Josiah Willard Gibbs
Josiah Willard Gibbs (February 11 1839 – April 28 1903) was an American theoretical physicist, chemist and mathematician. One of the greatest American scientists of all time, he devised much of the theoretical foundation for chemical thermodynamics, as well as physical chemistry and statistical mechanics.
- One of the principal objects of theoretical research is to find the point of view from which the subject appears in the greatest simplicity.
- From Gibbs's letter accepting the Rumford Medal (1881). Quoted in A. L. Mackay, Dictionary of Scientific Quotations (London, 1994).
- His true monument lies not on the shelves of libraries, but in the thoughts of men, and in the history of more than one science.
- In all these papers we see a love of honest work, an aversion to shams, a caution in the enunciation of conclusions, a distrust of rash generalizations and speculations based on uncertain premises. He was never anxious to add one more guess on doubtful matters in the hope of hitting the truth, or what might pass as such for a time, but was always ready to take infinite pains in the most careful testing of every theory. With these qualities was united a modesty which forbade the pushing of his own claims and desired no reputation except the unsought tribute of competent judges.
- From Gibbs's obituary for Hubert Anson Newton (1897), in the Biographical Memoirs of the National Academy of Sciences.
- Mathematics is a language.
- At a Yale faculty meeting, during a discussion of language requirements in the undergraduate curriculum. Quoted in M. Rukeyser, Willard Gibbs, (Garden City, NY: Doubleday, Doran & Co., 1942), p. 280.
- The whole is simpler than its parts.
- Quoted by I. Fisher in "The Applications of Mathematics to the Social Sciences," Bulletin of the American Mathematical Society 36, 225-243 (1930). Full article
- Anyone having these desires will make these researches.
- About his own scientific work. Quoted in M. Rukeyser, Willard Gibbs, (Garden City, NY: Doubleday, Doran & Co., 1942), p. 431.
- I wish to know systems.
- Quoted in M. Rukeyser, Willard Gibbs (Garden City, NY: Doubleday, Doran & Co., 1942), p. 4.
- A mathematician may say anything he pleases, but a physicist must be at least partially sane.
- Quoted in R. B. Lindsay, "On the Relation of Mathematics and Physics," Scientific Monthly 59, 456 (Dec. 1944)
- If I have had any success in mathematical physics, it is, I think, because I have been able to dodge mathematical difficulties.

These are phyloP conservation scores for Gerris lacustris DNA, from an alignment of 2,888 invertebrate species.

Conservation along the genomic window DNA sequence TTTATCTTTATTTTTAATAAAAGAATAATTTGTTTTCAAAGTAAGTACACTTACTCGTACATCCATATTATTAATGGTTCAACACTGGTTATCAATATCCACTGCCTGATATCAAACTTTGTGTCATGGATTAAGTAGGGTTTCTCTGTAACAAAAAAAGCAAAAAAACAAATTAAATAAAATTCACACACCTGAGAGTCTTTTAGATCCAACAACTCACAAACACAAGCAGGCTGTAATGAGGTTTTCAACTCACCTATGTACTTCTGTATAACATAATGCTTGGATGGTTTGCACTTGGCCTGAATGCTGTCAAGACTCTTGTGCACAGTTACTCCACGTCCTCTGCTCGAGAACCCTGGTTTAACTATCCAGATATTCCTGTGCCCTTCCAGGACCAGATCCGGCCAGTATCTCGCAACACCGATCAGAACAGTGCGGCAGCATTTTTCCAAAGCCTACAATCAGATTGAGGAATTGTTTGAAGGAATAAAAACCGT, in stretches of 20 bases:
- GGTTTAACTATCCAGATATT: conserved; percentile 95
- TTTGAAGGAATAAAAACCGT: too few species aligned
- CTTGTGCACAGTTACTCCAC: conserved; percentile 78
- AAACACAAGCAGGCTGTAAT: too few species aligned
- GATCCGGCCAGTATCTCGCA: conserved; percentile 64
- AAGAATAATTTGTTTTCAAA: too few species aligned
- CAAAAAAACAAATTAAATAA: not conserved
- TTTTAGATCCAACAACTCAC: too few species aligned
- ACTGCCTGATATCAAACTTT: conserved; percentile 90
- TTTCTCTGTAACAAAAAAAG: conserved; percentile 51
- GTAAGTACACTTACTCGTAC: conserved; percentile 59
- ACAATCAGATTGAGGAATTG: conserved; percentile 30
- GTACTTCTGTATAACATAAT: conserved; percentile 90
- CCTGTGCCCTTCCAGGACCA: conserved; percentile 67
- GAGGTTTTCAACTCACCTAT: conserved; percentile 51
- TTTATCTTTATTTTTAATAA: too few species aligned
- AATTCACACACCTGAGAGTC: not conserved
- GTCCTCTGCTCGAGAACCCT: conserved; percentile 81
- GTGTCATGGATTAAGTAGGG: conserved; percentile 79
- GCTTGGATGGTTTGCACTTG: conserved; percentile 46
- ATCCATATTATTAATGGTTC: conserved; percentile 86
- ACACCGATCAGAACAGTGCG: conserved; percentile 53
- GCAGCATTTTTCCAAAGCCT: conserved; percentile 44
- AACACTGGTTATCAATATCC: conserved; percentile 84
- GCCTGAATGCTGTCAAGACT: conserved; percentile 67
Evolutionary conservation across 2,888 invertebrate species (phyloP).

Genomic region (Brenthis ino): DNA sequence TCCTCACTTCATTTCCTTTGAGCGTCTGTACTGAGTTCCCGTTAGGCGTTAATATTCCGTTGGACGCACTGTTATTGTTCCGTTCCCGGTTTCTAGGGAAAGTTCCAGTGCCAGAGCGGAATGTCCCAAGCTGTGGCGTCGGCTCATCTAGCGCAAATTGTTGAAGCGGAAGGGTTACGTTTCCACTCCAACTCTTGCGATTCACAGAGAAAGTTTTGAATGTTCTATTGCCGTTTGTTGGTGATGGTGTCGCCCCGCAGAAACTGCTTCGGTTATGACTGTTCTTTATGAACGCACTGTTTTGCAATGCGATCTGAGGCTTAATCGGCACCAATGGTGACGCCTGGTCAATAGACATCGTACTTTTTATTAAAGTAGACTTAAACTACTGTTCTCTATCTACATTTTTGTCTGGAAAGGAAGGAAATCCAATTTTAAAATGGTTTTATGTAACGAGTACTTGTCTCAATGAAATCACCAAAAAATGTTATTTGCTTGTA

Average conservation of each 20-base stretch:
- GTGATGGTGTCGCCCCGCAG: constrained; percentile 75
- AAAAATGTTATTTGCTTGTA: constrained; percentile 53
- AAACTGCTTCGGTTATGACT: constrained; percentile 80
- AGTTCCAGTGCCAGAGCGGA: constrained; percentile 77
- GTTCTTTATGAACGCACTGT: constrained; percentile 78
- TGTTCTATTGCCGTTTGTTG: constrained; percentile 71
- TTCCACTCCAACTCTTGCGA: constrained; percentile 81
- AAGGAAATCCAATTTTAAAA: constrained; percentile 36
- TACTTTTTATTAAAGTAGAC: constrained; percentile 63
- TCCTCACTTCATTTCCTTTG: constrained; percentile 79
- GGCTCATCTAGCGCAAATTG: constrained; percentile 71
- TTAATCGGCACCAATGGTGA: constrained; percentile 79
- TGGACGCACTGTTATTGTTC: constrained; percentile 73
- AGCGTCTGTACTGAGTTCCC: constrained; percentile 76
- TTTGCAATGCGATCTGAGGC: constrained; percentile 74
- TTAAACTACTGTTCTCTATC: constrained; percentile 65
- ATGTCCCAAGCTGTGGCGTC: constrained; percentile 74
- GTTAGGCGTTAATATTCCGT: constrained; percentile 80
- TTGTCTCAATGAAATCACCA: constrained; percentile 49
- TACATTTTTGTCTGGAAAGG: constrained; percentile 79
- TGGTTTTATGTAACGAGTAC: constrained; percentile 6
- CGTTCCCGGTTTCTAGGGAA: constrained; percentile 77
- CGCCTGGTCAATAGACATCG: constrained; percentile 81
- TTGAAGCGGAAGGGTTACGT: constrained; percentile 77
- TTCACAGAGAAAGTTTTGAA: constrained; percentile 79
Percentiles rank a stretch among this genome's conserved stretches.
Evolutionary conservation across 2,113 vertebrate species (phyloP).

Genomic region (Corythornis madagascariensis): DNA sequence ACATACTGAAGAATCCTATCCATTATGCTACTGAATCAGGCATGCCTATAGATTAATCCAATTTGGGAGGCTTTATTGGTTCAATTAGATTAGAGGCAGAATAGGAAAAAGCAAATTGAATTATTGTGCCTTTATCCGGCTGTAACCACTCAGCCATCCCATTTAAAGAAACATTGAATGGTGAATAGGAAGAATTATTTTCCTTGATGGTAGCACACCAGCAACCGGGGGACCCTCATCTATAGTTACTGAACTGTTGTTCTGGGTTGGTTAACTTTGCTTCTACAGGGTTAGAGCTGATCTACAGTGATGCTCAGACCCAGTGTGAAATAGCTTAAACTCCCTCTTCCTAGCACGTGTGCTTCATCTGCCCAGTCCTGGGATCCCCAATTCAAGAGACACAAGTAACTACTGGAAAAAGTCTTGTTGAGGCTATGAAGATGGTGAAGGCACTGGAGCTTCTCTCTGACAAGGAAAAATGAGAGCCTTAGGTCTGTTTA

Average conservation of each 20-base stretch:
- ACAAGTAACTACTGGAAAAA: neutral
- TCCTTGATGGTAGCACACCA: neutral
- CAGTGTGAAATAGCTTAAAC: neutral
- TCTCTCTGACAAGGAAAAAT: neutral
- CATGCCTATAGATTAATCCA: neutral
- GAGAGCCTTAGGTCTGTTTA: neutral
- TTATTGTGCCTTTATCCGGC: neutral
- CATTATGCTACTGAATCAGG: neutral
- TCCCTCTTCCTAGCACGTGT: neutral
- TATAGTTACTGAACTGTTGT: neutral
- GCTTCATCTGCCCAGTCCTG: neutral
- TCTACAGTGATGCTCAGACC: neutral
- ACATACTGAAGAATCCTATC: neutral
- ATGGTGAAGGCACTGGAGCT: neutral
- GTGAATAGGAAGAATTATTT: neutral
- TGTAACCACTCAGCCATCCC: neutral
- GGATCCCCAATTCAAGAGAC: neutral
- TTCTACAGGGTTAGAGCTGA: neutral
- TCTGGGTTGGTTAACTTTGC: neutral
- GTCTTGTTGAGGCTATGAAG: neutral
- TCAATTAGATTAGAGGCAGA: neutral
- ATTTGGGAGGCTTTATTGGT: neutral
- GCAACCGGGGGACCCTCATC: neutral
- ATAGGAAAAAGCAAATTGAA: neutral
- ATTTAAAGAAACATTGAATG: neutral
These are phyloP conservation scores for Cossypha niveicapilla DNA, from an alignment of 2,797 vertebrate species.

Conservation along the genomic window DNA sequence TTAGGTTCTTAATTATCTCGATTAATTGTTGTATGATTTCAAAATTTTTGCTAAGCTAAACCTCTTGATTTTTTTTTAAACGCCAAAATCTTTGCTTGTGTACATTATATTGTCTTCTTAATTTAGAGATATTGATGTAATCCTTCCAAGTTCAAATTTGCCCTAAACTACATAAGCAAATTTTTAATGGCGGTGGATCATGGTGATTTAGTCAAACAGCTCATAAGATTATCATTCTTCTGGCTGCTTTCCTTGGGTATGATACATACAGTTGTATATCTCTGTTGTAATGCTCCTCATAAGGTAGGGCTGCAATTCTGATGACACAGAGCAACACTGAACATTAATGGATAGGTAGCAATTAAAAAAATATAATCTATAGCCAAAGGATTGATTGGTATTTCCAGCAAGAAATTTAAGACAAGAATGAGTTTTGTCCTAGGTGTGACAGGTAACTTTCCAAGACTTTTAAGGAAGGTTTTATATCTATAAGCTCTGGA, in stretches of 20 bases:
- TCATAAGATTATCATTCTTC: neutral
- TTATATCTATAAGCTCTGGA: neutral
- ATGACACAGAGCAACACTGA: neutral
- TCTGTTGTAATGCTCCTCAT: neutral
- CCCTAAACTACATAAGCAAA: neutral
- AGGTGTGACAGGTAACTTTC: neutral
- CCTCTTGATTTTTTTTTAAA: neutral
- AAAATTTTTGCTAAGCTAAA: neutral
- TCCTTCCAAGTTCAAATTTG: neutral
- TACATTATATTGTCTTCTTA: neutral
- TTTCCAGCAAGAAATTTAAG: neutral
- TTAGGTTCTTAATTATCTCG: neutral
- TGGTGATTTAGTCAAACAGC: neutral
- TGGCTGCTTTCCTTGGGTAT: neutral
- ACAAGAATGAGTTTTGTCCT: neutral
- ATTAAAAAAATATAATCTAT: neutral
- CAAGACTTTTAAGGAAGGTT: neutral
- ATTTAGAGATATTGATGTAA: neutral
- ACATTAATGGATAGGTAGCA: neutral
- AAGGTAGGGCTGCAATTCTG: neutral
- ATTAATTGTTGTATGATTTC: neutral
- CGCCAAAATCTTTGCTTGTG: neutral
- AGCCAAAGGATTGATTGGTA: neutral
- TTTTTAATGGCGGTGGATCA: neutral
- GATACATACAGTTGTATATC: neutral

- Quoted by C. S. Hastings in "Biographical Memoir of Josiah Willard Gibbs 1839-1903," National Academy of Sciences Biographical Memoirs, vol. VI, (Washington, D.C.: National Academy of Sciences, 1909), p. 390. Complete memoir
Quotes about Gibbs
- Alphabetized by author
- Unassuming in manner, genial and kindly in his intercourse with his fellow-men, never showing impatience or irritation, devoid of personal ambition of the baser sort or of the slightest desire to exalt himself, he went far toward realizing the ideal of the unselfish, Christian gentleman. In the minds of those who knew him, the greatness of his intellectual achievements will never overshadow the beauty and dignity of his life.
- H. A. Bumstead, "Josiah Willard Gibbs," in The Collected Works of J. Willard Gibbs, vol. 1, (New York: Longmans, Green and Co., 1928), p. xxvii.
- Willard Gibbs is the type of the imagination at work in the world. His story is that of an opening up which has had its effect on our lives and our thinking; and, it seems to me, it is the emblem of the naked imagination —which is called abstract and impractical, but whose discoveries can be used by anyone who is interested, in whatever "field"— an imagination which for me, more than that of any other figure in American thought, any poet, or political, or religious figure, stands for imagination at its essential points.
- Muriel Rukeyser, "Josiah Willard Gibbs," Physics Today 2(2), (Feb. 1949), p. 6.
- ...only one man lived who could understand Gibbs's papers. That was Maxwell, and now he is dead.
- In the last generation, this country produced one of the most eminent men of science in the whole world. His name was quite unknown among us while he lived, and it is still unknown. Yet I may say without too great exaggeration that when I heard it mentioned in a professional assembly in the Netherlands two years ago, everybody got down under the table and touched their foreheads to the floor. His name was Josiah Willard Gibbs.